Monday, February 09, 2009


"It is through a separated form of himself that the being comes into play in his effects of life and death, and it might be said that it is with the help of this doubling of the other, or of oneself, that is realised the conjunction from which proceeds the renewal of beings in reproduction."
Jacques Lacan - What is a picture?

The tragedy of apartheid finds expression in many forms, one of the most painful of which was the life story of an 81-year-old man who died ten years ago in a mental institution outside Krugersdorp after spending much of his life on South Africa's death row.
Dimitri Tsafendas arguably changed the course of post-war South African history more than any other individual when, in a brief moment of frenzy, he stabbed to death the "architect of apartheid", prime minister Dr Hendrik Verwoerd, in the Cape Town parliament in 1966. Verwoerd, grand wizard of white supremacy, died from a punctured lung and heart. The news electrifies the nation's black and white communities. If Kennedy's assassination, which occurred three years earlier spawned whole libraries of speculation, the Verwoerd case was quickly sealed. Dimitri Tsafendas was a ''mad Greek'' who followed instructions from a giant tapeworm. An insane act by an insane man. Case closed. Even Nelson Mandela dismissed Tsafendas as an ''obscure white messenger.'' He was found unfit to stand trial for the murder by reason of insanity, the judge president of the Cape, Mr Justice Beyers, observing at the time: "I can as little try a man who has not at least the makings of a rational mind as I could try a dog or an inert implement. He is a meaningless creature!"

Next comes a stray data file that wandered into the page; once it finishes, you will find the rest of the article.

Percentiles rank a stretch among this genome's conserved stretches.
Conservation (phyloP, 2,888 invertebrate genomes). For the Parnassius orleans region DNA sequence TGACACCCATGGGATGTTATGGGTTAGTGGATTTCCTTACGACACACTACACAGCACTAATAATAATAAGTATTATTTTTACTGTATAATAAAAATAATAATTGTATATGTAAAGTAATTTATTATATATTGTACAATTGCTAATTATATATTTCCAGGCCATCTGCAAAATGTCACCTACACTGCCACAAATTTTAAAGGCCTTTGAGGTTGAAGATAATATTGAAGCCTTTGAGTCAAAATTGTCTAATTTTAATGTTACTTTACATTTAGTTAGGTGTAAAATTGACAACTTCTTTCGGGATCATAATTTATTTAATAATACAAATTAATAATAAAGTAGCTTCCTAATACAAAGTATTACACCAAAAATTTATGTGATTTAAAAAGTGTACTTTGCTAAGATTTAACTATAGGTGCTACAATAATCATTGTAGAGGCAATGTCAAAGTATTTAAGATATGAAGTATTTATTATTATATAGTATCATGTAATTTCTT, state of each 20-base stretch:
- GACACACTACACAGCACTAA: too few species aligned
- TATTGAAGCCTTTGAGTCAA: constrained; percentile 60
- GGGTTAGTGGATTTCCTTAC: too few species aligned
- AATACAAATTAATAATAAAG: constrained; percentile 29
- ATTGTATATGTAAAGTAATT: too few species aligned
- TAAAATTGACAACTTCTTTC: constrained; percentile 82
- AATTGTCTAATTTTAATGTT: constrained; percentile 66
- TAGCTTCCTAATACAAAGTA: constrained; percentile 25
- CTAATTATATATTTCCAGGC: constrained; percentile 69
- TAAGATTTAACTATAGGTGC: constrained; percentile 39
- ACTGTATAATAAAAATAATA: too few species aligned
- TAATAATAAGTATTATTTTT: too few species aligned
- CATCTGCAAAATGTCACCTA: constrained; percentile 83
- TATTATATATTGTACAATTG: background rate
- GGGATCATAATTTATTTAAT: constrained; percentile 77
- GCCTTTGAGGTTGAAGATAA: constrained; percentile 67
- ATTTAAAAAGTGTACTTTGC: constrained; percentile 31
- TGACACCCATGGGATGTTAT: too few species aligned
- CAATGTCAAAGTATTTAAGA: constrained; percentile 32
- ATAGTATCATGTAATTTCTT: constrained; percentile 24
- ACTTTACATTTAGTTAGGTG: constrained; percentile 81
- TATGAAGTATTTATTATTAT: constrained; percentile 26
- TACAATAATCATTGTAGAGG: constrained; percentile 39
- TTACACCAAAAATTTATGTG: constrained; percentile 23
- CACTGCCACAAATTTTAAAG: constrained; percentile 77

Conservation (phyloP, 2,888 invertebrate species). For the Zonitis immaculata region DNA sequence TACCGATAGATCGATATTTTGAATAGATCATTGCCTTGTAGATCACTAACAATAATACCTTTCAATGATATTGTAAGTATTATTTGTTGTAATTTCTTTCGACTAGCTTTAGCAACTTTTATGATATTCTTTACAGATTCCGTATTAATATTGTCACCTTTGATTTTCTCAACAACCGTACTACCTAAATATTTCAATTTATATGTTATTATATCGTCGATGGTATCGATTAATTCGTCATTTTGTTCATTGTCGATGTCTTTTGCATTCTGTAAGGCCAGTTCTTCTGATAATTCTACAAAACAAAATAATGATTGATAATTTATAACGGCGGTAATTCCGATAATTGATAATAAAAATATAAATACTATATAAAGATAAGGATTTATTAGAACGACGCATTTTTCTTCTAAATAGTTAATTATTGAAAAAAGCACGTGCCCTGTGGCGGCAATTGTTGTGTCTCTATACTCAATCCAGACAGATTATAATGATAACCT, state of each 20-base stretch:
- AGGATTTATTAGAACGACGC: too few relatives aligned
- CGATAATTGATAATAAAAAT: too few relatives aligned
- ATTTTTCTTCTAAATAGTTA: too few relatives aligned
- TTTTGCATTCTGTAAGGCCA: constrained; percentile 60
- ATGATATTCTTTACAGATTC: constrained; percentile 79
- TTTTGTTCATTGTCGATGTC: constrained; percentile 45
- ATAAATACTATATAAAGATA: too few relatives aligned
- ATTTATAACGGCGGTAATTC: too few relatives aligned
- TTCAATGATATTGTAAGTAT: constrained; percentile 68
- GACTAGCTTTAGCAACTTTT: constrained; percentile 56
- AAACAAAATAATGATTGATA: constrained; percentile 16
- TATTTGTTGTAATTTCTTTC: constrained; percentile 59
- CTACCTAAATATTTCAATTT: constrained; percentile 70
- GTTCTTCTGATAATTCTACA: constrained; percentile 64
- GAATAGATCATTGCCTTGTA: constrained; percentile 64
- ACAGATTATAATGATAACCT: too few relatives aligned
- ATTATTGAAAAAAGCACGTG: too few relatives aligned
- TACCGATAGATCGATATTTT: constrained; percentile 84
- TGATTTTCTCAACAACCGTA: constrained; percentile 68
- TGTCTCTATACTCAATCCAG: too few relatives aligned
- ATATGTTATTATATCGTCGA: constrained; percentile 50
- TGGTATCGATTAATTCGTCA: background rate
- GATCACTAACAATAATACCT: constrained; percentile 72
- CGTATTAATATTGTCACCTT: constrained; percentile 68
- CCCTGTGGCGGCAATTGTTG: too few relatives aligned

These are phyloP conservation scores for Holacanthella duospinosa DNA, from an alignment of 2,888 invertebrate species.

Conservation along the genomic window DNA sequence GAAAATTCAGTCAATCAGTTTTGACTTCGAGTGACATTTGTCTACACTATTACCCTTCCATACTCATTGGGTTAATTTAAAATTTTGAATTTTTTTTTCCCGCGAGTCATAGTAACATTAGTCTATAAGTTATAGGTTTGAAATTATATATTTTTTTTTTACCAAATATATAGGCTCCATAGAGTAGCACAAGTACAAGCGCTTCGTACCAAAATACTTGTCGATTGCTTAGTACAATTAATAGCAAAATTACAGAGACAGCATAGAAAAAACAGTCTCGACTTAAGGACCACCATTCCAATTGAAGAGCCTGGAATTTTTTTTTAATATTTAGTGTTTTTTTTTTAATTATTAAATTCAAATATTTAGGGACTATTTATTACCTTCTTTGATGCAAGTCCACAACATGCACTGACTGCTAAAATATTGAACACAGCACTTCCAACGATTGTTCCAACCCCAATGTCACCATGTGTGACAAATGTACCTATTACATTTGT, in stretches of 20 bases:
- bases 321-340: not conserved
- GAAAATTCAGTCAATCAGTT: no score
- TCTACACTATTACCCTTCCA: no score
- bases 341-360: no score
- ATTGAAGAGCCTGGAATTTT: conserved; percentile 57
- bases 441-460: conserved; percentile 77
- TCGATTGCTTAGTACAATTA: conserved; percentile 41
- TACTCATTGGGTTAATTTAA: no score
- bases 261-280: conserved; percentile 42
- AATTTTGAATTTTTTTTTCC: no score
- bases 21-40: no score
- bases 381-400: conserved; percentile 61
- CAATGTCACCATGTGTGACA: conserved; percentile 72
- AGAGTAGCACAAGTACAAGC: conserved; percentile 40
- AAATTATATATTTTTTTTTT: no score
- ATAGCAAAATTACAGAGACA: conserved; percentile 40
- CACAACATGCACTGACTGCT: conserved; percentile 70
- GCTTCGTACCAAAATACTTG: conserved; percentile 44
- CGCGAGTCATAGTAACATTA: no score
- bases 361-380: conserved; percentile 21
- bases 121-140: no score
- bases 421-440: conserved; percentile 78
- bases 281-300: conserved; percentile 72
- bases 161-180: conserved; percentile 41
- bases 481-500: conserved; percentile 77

Tsafendas was committed as a "state president's patient". This normally means detention in a secure mental institution. But the government of the day, judging that Tsafendas had not paid enough for his actions, chose instead to exploit a loophole in the law making it possible to hold him on death row. There he spent nearly a quarter of a century, subjected to the terrible sounds and sights of weekly state executions and apparently used as a human punch-bag by sadistic warders. He was finally moved out of prison to Sterkfontein mental asylum after the arrival of black majority rule and the end of apartheid in 1994.